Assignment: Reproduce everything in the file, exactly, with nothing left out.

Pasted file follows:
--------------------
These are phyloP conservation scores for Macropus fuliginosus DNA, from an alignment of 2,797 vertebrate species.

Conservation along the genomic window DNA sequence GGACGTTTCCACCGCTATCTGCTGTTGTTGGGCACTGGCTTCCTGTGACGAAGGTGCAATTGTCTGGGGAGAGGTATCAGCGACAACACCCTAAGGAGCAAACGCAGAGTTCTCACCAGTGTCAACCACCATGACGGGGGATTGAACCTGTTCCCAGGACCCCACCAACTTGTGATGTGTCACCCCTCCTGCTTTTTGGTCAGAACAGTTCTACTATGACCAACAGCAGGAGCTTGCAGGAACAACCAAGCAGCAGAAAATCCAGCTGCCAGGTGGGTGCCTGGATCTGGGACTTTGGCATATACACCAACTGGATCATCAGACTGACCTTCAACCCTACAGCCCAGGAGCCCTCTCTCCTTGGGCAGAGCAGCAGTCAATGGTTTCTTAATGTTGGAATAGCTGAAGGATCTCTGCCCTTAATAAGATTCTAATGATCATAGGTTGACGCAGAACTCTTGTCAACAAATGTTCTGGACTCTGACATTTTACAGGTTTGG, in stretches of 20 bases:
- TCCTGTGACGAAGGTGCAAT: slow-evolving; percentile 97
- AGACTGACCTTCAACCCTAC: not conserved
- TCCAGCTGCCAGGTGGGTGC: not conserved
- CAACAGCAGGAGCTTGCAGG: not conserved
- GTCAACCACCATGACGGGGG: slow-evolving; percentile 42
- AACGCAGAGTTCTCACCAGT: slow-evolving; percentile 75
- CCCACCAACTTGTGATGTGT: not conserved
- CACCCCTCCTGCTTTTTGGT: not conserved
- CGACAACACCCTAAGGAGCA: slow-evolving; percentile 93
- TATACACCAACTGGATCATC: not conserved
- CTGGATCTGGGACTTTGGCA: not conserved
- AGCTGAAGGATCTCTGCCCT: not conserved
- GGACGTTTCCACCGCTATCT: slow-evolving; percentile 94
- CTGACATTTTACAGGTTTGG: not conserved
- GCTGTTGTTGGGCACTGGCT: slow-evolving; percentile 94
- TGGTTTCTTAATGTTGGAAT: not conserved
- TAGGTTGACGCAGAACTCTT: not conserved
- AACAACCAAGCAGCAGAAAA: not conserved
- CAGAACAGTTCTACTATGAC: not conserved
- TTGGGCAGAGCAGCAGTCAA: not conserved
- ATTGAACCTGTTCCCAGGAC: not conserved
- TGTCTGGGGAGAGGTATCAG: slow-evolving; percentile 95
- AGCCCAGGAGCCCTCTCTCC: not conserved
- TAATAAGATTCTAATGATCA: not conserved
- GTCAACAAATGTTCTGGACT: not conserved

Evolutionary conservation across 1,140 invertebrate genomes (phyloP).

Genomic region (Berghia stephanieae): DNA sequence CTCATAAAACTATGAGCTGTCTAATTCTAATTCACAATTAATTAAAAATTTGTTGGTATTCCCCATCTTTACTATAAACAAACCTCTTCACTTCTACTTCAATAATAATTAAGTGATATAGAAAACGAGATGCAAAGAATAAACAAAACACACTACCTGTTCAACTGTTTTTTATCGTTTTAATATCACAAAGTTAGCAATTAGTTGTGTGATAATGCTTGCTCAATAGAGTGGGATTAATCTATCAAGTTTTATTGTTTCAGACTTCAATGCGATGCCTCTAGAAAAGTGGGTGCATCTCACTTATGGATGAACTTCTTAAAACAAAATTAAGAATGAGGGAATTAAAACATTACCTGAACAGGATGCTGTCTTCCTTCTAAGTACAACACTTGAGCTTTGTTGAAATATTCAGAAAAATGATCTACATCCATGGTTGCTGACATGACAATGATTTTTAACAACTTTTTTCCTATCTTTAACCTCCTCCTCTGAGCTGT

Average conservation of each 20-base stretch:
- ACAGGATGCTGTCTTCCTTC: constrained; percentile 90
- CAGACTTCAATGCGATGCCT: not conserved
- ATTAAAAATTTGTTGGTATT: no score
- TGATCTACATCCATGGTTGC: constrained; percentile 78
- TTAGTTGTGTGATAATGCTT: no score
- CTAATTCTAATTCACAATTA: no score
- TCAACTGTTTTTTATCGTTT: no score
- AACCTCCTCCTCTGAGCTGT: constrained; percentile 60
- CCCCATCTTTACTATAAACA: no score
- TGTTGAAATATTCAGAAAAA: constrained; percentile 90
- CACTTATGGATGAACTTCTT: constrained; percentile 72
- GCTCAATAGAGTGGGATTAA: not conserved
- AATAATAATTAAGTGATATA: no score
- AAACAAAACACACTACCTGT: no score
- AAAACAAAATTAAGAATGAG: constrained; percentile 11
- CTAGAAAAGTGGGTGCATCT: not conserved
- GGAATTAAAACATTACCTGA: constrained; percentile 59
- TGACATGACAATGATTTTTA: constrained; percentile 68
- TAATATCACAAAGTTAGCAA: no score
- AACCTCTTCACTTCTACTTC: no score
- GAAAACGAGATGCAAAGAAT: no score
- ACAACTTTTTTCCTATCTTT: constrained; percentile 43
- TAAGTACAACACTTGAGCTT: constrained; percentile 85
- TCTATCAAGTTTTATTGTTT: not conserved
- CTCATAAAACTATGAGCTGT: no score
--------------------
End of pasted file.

These are phyloP conservation scores for Macropus fuliginosus DNA, from an alignment of 2,797 vertebrate species.

Conservation along the genomic window DNA sequence GGACGTTTCCACCGCTATCTGCTGTTGTTGGGCACTGGCTTCCTGTGACGAAGGTGCAATTGTCTGGGGAGAGGTATCAGCGACAACACCCTAAGGAGCAAACGCAGAGTTCTCACCAGTGTCAACCACCATGACGGGGGATTGAACCTGTTCCCAGGACCCCACCAACTTGTGATGTGTCACCCCTCCTGCTTTTTGGTCAGAACAGTTCTACTATGACCAACAGCAGGAGCTTGCAGGAACAACCAAGCAGCAGAAAATCCAGCTGCCAGGTGGGTGCCTGGATCTGGGACTTTGGCATATACACCAACTGGATCATCAGACTGACCTTCAACCCTACAGCCCAGGAGCCCTCTCTCCTTGGGCAGAGCAGCAGTCAATGGTTTCTTAATGTTGGAATAGCTGAAGGATCTCTGCCCTTAATAAGATTCTAATGATCATAGGTTGACGCAGAACTCTTGTCAACAAATGTTCTGGACTCTGACATTTTACAGGTTTGG, in stretches of 20 bases:
- TCCTGTGACGAAGGTGCAAT: slow-evolving; percentile 97
- AGACTGACCTTCAACCCTAC: not conserved
- TCCAGCTGCCAGGTGGGTGC: not conserved
- CAACAGCAGGAGCTTGCAGG: not conserved
- GTCAACCACCATGACGGGGG: slow-evolving; percentile 42
- AACGCAGAGTTCTCACCAGT: slow-evolving; percentile 75
- CCCACCAACTTGTGATGTGT: not conserved
- CACCCCTCCTGCTTTTTGGT: not conserved
- CGACAACACCCTAAGGAGCA: slow-evolving; percentile 93
- TATACACCAACTGGATCATC: not conserved
- CTGGATCTGGGACTTTGGCA: not conserved
- AGCTGAAGGATCTCTGCCCT: not conserved
- GGACGTTTCCACCGCTATCT: slow-evolving; percentile 94
- CTGACATTTTACAGGTTTGG: not conserved
- GCTGTTGTTGGGCACTGGCT: slow-evolving; percentile 94
- TGGTTTCTTAATGTTGGAAT: not conserved
- TAGGTTGACGCAGAACTCTT: not conserved
- AACAACCAAGCAGCAGAAAA: not conserved
- CAGAACAGTTCTACTATGAC: not conserved
- TTGGGCAGAGCAGCAGTCAA: not conserved
- ATTGAACCTGTTCCCAGGAC: not conserved
- TGTCTGGGGAGAGGTATCAG: slow-evolving; percentile 95
- AGCCCAGGAGCCCTCTCTCC: not conserved
- TAATAAGATTCTAATGATCA: not conserved
- GTCAACAAATGTTCTGGACT: not conserved

Evolutionary conservation across 1,140 invertebrate genomes (phyloP).

Genomic region (Berghia stephanieae): DNA sequence CTCATAAAACTATGAGCTGTCTAATTCTAATTCACAATTAATTAAAAATTTGTTGGTATTCCCCATCTTTACTATAAACAAACCTCTTCACTTCTACTTCAATAATAATTAAGTGATATAGAAAACGAGATGCAAAGAATAAACAAAACACACTACCTGTTCAACTGTTTTTTATCGTTTTAATATCACAAAGTTAGCAATTAGTTGTGTGATAATGCTTGCTCAATAGAGTGGGATTAATCTATCAAGTTTTATTGTTTCAGACTTCAATGCGATGCCTCTAGAAAAGTGGGTGCATCTCACTTATGGATGAACTTCTTAAAACAAAATTAAGAATGAGGGAATTAAAACATTACCTGAACAGGATGCTGTCTTCCTTCTAAGTACAACACTTGAGCTTTGTTGAAATATTCAGAAAAATGATCTACATCCATGGTTGCTGACATGACAATGATTTTTAACAACTTTTTTCCTATCTTTAACCTCCTCCTCTGAGCTGT

Average conservation of each 20-base stretch:
- ACAGGATGCTGTCTTCCTTC: constrained; percentile 90
- CAGACTTCAATGCGATGCCT: not conserved
- ATTAAAAATTTGTTGGTATT: no score
- TGATCTACATCCATGGTTGC: constrained; percentile 78
- TTAGTTGTGTGATAATGCTT: no score
- CTAATTCTAATTCACAATTA: no score
- TCAACTGTTTTTTATCGTTT: no score
- AACCTCCTCCTCTGAGCTGT: constrained; percentile 60
- CCCCATCTTTACTATAAACA: no score
- TGTTGAAATATTCAGAAAAA: constrained; percentile 90
- CACTTATGGATGAACTTCTT: constrained; percentile 72
- GCTCAATAGAGTGGGATTAA: not conserved
- AATAATAATTAAGTGATATA: no score
- AAACAAAACACACTACCTGT: no score
- AAAACAAAATTAAGAATGAG: constrained; percentile 11
- CTAGAAAAGTGGGTGCATCT: not conserved
- GGAATTAAAACATTACCTGA: constrained; percentile 59
- TGACATGACAATGATTTTTA: constrained; percentile 68
- TAATATCACAAAGTTAGCAA: no score
- AACCTCTTCACTTCTACTTC: no score
- GAAAACGAGATGCAAAGAAT: no score
- ACAACTTTTTTCCTATCTTT: constrained; percentile 43
- TAAGTACAACACTTGAGCTT: constrained; percentile 85
- TCTATCAAGTTTTATTGTTT: not conserved
- CTCATAAAACTATGAGCTGT: no score